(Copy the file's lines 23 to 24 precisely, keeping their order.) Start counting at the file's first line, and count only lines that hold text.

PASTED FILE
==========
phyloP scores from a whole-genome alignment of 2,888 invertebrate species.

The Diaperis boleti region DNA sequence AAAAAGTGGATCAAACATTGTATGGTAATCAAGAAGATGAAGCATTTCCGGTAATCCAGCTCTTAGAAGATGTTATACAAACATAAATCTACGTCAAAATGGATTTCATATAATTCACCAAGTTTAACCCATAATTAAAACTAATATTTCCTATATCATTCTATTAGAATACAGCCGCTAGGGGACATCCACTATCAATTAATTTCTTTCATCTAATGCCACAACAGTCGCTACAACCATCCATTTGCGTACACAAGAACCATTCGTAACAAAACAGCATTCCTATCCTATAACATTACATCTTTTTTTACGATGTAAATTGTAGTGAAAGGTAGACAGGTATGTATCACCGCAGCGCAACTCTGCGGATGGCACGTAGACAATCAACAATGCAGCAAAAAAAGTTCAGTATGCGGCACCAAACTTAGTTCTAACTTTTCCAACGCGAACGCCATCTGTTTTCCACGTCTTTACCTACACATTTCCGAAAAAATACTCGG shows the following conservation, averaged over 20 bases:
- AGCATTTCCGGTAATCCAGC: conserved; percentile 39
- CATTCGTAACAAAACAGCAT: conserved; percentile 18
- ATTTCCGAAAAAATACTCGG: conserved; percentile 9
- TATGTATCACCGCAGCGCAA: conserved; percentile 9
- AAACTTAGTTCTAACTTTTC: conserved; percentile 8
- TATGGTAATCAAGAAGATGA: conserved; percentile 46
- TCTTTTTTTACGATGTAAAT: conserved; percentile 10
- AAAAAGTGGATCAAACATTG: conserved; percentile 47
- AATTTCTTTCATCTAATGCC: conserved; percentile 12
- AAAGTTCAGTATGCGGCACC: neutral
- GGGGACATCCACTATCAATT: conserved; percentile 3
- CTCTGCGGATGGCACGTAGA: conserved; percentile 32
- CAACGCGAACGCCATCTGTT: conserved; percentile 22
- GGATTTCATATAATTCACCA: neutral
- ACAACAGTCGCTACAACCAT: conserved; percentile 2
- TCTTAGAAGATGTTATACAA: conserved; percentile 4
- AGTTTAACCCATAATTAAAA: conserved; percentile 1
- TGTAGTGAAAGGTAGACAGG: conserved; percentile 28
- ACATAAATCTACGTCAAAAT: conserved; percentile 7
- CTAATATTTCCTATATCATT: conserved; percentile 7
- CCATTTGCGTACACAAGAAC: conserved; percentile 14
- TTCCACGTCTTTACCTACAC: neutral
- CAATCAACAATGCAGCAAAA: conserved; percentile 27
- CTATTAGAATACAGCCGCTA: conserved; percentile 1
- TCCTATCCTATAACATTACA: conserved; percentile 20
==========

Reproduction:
- CCATTTGCGTACACAAGAAC: conserved; percentile 14
- TTCCACGTCTTTACCTACAC: neutral